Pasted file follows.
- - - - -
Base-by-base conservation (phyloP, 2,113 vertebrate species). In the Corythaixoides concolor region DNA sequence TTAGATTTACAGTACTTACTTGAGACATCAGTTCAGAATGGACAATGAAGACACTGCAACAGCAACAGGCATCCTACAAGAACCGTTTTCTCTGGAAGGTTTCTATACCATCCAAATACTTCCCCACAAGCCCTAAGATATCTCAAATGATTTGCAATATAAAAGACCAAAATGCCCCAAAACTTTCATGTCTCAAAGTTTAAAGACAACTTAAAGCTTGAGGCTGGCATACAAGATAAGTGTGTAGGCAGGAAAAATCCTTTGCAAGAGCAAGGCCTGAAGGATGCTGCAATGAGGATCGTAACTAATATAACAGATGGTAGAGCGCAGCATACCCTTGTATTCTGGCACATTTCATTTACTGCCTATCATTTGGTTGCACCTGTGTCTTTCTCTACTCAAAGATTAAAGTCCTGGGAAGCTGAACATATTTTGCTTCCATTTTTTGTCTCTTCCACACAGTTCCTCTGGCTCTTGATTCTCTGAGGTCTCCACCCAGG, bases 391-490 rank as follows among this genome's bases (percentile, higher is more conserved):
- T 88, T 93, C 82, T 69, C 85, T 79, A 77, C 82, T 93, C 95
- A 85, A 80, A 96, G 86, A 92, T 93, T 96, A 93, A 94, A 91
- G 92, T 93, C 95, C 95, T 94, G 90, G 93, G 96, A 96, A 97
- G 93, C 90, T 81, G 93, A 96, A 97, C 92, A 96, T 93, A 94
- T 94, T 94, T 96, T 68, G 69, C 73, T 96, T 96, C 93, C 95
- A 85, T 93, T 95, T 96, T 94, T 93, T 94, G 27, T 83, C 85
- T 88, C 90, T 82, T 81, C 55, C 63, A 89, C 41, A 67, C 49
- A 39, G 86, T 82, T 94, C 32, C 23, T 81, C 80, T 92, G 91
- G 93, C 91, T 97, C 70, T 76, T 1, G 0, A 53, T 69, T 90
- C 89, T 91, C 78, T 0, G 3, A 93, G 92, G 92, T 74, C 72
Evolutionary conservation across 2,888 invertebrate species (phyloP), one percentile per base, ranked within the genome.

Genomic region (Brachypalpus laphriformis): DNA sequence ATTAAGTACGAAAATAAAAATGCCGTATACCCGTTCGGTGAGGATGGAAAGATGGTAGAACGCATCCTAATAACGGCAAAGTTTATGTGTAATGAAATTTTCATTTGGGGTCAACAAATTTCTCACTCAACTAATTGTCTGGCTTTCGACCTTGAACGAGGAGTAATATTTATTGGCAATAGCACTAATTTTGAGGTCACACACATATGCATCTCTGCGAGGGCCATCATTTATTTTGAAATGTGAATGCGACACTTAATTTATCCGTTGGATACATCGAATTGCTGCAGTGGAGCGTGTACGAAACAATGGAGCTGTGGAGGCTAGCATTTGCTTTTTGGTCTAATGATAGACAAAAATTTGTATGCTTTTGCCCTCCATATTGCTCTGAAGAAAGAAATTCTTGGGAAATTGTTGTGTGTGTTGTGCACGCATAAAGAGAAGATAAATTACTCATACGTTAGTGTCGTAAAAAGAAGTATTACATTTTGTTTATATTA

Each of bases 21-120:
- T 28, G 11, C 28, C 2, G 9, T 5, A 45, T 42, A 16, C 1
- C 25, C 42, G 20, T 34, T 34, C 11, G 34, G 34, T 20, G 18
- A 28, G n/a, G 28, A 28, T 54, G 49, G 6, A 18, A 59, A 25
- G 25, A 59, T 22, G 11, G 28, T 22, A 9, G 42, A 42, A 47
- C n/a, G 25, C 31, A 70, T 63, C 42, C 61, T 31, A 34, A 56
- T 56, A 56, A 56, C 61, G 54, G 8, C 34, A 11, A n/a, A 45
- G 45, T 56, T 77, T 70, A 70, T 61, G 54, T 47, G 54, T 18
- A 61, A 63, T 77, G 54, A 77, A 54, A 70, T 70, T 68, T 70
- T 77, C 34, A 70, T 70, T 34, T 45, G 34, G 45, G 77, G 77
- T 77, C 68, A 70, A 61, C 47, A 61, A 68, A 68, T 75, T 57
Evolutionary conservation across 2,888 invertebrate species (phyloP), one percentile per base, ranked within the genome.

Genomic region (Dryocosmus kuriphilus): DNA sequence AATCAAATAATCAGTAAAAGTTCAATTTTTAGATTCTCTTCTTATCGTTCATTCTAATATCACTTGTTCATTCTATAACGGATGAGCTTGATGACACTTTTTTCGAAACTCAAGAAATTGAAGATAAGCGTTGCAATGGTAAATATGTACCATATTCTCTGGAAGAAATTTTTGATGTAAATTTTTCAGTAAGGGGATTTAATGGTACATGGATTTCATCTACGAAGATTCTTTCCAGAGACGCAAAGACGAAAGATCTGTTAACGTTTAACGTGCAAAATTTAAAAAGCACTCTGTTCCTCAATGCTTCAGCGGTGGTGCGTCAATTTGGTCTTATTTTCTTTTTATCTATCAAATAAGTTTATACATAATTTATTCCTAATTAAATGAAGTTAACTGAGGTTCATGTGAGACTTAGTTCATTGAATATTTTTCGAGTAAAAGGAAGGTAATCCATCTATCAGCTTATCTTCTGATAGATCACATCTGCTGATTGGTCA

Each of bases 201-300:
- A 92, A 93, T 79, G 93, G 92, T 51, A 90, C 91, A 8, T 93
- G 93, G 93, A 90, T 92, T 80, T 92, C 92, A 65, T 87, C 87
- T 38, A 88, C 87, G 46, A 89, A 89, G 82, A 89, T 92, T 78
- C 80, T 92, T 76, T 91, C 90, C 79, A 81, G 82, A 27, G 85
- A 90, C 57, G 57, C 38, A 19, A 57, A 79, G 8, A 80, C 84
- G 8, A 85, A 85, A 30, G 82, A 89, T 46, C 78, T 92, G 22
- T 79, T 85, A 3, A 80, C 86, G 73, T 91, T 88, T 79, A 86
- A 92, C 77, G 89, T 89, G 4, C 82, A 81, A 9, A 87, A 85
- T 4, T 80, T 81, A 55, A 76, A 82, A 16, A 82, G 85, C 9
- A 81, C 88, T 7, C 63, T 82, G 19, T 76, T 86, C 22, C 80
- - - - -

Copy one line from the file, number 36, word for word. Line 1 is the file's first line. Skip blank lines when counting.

- T 4, T 80, T 81, A 55, A 76, A 82, A 16, A 82, G 85, C 9